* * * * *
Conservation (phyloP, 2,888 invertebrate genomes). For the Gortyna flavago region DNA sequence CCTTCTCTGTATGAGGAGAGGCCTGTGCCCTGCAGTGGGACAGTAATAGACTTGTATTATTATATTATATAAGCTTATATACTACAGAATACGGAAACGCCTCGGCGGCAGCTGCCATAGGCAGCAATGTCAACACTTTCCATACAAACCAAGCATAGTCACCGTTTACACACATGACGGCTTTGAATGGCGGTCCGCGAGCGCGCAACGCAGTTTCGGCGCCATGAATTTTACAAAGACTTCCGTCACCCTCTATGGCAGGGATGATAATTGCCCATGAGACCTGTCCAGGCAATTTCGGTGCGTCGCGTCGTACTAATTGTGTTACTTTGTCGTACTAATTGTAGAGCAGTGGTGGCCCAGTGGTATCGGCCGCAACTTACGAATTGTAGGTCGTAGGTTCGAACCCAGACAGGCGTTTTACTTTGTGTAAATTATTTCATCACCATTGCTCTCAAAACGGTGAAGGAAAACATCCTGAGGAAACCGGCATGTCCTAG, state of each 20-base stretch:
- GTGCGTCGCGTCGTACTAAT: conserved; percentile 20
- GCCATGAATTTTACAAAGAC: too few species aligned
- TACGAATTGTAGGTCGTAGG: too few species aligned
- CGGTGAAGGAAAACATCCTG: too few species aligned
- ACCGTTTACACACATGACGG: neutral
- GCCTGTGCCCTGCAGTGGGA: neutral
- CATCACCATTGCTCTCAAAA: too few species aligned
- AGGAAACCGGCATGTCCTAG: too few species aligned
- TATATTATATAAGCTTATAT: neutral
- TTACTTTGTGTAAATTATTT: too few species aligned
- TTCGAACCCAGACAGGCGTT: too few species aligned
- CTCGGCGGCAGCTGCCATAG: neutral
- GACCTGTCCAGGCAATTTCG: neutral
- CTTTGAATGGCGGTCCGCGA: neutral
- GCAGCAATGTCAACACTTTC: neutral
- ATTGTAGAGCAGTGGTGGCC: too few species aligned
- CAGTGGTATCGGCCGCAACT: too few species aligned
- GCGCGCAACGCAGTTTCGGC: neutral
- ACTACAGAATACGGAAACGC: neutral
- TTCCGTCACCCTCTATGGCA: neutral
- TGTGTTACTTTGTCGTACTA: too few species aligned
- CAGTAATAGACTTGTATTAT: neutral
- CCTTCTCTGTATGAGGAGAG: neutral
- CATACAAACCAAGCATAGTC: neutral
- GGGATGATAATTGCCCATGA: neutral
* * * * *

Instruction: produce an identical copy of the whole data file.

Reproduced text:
Conservation (phyloP, 2,888 invertebrate genomes). For the Gortyna flavago region DNA sequence CCTTCTCTGTATGAGGAGAGGCCTGTGCCCTGCAGTGGGACAGTAATAGACTTGTATTATTATATTATATAAGCTTATATACTACAGAATACGGAAACGCCTCGGCGGCAGCTGCCATAGGCAGCAATGTCAACACTTTCCATACAAACCAAGCATAGTCACCGTTTACACACATGACGGCTTTGAATGGCGGTCCGCGAGCGCGCAACGCAGTTTCGGCGCCATGAATTTTACAAAGACTTCCGTCACCCTCTATGGCAGGGATGATAATTGCCCATGAGACCTGTCCAGGCAATTTCGGTGCGTCGCGTCGTACTAATTGTGTTACTTTGTCGTACTAATTGTAGAGCAGTGGTGGCCCAGTGGTATCGGCCGCAACTTACGAATTGTAGGTCGTAGGTTCGAACCCAGACAGGCGTTTTACTTTGTGTAAATTATTTCATCACCATTGCTCTCAAAACGGTGAAGGAAAACATCCTGAGGAAACCGGCATGTCCTAG, state of each 20-base stretch:
- GTGCGTCGCGTCGTACTAAT: conserved; percentile 20
- GCCATGAATTTTACAAAGAC: too few species aligned
- TACGAATTGTAGGTCGTAGG: too few species aligned
- CGGTGAAGGAAAACATCCTG: too few species aligned
- ACCGTTTACACACATGACGG: neutral
- GCCTGTGCCCTGCAGTGGGA: neutral
- CATCACCATTGCTCTCAAAA: too few species aligned
- AGGAAACCGGCATGTCCTAG: too few species aligned
- TATATTATATAAGCTTATAT: neutral
- TTACTTTGTGTAAATTATTT: too few species aligned
- TTCGAACCCAGACAGGCGTT: too few species aligned
- CTCGGCGGCAGCTGCCATAG: neutral
- GACCTGTCCAGGCAATTTCG: neutral
- CTTTGAATGGCGGTCCGCGA: neutral
- GCAGCAATGTCAACACTTTC: neutral
- ATTGTAGAGCAGTGGTGGCC: too few species aligned
- CAGTGGTATCGGCCGCAACT: too few species aligned
- GCGCGCAACGCAGTTTCGGC: neutral
- ACTACAGAATACGGAAACGC: neutral
- TTCCGTCACCCTCTATGGCA: neutral
- TGTGTTACTTTGTCGTACTA: too few species aligned
- CAGTAATAGACTTGTATTAT: neutral
- CCTTCTCTGTATGAGGAGAG: neutral
- CATACAAACCAAGCATAGTC: neutral
- GGGATGATAATTGCCCATGA: neutral